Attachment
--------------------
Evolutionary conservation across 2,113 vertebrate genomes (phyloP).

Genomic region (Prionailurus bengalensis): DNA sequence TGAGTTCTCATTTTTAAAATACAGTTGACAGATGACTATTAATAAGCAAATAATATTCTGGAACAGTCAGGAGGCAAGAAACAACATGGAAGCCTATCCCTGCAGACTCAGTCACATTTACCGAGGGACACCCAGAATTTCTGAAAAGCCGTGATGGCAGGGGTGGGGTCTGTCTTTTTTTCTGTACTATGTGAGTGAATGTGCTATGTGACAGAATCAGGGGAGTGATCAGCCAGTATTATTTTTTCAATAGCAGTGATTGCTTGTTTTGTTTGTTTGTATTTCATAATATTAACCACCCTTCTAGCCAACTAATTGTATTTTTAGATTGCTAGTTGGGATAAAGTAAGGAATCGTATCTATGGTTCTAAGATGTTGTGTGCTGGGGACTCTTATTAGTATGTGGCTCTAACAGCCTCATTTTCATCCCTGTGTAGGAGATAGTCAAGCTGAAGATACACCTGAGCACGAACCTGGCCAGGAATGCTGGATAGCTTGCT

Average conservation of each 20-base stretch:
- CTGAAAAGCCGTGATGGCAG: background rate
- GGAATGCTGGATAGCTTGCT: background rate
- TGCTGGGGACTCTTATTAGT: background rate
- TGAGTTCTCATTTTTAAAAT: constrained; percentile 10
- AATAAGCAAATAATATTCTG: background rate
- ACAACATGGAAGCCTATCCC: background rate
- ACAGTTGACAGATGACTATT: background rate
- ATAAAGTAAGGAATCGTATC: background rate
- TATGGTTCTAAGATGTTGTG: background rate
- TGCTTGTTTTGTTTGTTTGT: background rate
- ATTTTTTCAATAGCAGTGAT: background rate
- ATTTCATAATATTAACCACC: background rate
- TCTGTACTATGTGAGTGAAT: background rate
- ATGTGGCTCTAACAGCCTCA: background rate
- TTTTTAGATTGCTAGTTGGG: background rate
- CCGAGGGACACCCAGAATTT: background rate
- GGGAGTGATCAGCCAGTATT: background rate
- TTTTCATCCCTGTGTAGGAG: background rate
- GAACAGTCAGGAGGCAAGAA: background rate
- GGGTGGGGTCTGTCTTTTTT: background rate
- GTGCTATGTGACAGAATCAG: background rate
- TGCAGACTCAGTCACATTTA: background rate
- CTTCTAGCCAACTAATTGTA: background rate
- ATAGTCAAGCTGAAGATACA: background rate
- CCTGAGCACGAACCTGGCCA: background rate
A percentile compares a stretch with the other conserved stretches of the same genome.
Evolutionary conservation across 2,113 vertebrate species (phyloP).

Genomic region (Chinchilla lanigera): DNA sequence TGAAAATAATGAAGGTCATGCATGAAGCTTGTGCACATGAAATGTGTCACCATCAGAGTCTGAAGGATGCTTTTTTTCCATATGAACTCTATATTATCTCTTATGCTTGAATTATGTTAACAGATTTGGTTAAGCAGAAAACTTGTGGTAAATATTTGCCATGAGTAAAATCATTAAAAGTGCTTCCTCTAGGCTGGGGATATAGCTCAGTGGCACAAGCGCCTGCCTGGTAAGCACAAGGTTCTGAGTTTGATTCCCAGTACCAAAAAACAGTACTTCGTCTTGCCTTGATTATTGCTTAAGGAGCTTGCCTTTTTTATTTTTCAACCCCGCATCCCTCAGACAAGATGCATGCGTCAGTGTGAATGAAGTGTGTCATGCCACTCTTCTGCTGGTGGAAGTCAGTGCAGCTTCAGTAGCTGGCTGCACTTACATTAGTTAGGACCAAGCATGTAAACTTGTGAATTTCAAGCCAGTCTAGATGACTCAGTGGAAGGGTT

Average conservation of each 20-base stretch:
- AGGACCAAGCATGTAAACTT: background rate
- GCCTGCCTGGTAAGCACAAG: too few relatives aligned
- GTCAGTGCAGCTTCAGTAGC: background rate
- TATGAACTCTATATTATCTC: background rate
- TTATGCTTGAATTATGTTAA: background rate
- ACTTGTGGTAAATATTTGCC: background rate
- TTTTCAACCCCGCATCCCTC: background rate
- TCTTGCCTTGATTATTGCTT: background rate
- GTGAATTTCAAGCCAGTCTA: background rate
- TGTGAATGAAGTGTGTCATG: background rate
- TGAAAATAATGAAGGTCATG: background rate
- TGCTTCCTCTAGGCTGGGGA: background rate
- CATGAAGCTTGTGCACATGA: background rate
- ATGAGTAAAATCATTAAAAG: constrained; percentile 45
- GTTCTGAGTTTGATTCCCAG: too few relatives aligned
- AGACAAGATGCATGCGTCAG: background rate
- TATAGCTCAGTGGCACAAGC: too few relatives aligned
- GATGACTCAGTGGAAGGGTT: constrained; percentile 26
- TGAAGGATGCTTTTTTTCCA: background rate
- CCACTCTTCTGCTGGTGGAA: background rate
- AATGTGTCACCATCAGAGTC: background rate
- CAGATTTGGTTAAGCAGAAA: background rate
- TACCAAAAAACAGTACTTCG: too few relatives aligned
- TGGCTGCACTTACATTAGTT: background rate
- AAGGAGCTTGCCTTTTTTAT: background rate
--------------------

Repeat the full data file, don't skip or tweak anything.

Evolutionary conservation across 2,113 vertebrate genomes (phyloP).

Genomic region (Prionailurus bengalensis): DNA sequence TGAGTTCTCATTTTTAAAATACAGTTGACAGATGACTATTAATAAGCAAATAATATTCTGGAACAGTCAGGAGGCAAGAAACAACATGGAAGCCTATCCCTGCAGACTCAGTCACATTTACCGAGGGACACCCAGAATTTCTGAAAAGCCGTGATGGCAGGGGTGGGGTCTGTCTTTTTTTCTGTACTATGTGAGTGAATGTGCTATGTGACAGAATCAGGGGAGTGATCAGCCAGTATTATTTTTTCAATAGCAGTGATTGCTTGTTTTGTTTGTTTGTATTTCATAATATTAACCACCCTTCTAGCCAACTAATTGTATTTTTAGATTGCTAGTTGGGATAAAGTAAGGAATCGTATCTATGGTTCTAAGATGTTGTGTGCTGGGGACTCTTATTAGTATGTGGCTCTAACAGCCTCATTTTCATCCCTGTGTAGGAGATAGTCAAGCTGAAGATACACCTGAGCACGAACCTGGCCAGGAATGCTGGATAGCTTGCT

Average conservation of each 20-base stretch:
- CTGAAAAGCCGTGATGGCAG: background rate
- GGAATGCTGGATAGCTTGCT: background rate
- TGCTGGGGACTCTTATTAGT: background rate
- TGAGTTCTCATTTTTAAAAT: constrained; percentile 10
- AATAAGCAAATAATATTCTG: background rate
- ACAACATGGAAGCCTATCCC: background rate
- ACAGTTGACAGATGACTATT: background rate
- ATAAAGTAAGGAATCGTATC: background rate
- TATGGTTCTAAGATGTTGTG: background rate
- TGCTTGTTTTGTTTGTTTGT: background rate
- ATTTTTTCAATAGCAGTGAT: background rate
- ATTTCATAATATTAACCACC: background rate
- TCTGTACTATGTGAGTGAAT: background rate
- ATGTGGCTCTAACAGCCTCA: background rate
- TTTTTAGATTGCTAGTTGGG: background rate
- CCGAGGGACACCCAGAATTT: background rate
- GGGAGTGATCAGCCAGTATT: background rate
- TTTTCATCCCTGTGTAGGAG: background rate
- GAACAGTCAGGAGGCAAGAA: background rate
- GGGTGGGGTCTGTCTTTTTT: background rate
- GTGCTATGTGACAGAATCAG: background rate
- TGCAGACTCAGTCACATTTA: background rate
- CTTCTAGCCAACTAATTGTA: background rate
- ATAGTCAAGCTGAAGATACA: background rate
- CCTGAGCACGAACCTGGCCA: background rate
A percentile compares a stretch with the other conserved stretches of the same genome.
Evolutionary conservation across 2,113 vertebrate species (phyloP).

Genomic region (Chinchilla lanigera): DNA sequence TGAAAATAATGAAGGTCATGCATGAAGCTTGTGCACATGAAATGTGTCACCATCAGAGTCTGAAGGATGCTTTTTTTCCATATGAACTCTATATTATCTCTTATGCTTGAATTATGTTAACAGATTTGGTTAAGCAGAAAACTTGTGGTAAATATTTGCCATGAGTAAAATCATTAAAAGTGCTTCCTCTAGGCTGGGGATATAGCTCAGTGGCACAAGCGCCTGCCTGGTAAGCACAAGGTTCTGAGTTTGATTCCCAGTACCAAAAAACAGTACTTCGTCTTGCCTTGATTATTGCTTAAGGAGCTTGCCTTTTTTATTTTTCAACCCCGCATCCCTCAGACAAGATGCATGCGTCAGTGTGAATGAAGTGTGTCATGCCACTCTTCTGCTGGTGGAAGTCAGTGCAGCTTCAGTAGCTGGCTGCACTTACATTAGTTAGGACCAAGCATGTAAACTTGTGAATTTCAAGCCAGTCTAGATGACTCAGTGGAAGGGTT

Average conservation of each 20-base stretch:
- AGGACCAAGCATGTAAACTT: background rate
- GCCTGCCTGGTAAGCACAAG: too few relatives aligned
- GTCAGTGCAGCTTCAGTAGC: background rate
- TATGAACTCTATATTATCTC: background rate
- TTATGCTTGAATTATGTTAA: background rate
- ACTTGTGGTAAATATTTGCC: background rate
- TTTTCAACCCCGCATCCCTC: background rate
- TCTTGCCTTGATTATTGCTT: background rate
- GTGAATTTCAAGCCAGTCTA: background rate
- TGTGAATGAAGTGTGTCATG: background rate
- TGAAAATAATGAAGGTCATG: background rate
- TGCTTCCTCTAGGCTGGGGA: background rate
- CATGAAGCTTGTGCACATGA: background rate
- ATGAGTAAAATCATTAAAAG: constrained; percentile 45
- GTTCTGAGTTTGATTCCCAG: too few relatives aligned
- AGACAAGATGCATGCGTCAG: background rate
- TATAGCTCAGTGGCACAAGC: too few relatives aligned
- GATGACTCAGTGGAAGGGTT: constrained; percentile 26
- TGAAGGATGCTTTTTTTCCA: background rate
- CCACTCTTCTGCTGGTGGAA: background rate
- AATGTGTCACCATCAGAGTC: background rate
- CAGATTTGGTTAAGCAGAAA: background rate
- TACCAAAAAACAGTACTTCG: too few relatives aligned
- TGGCTGCACTTACATTAGTT: background rate
- AAGGAGCTTGCCTTTTTTAT: background rate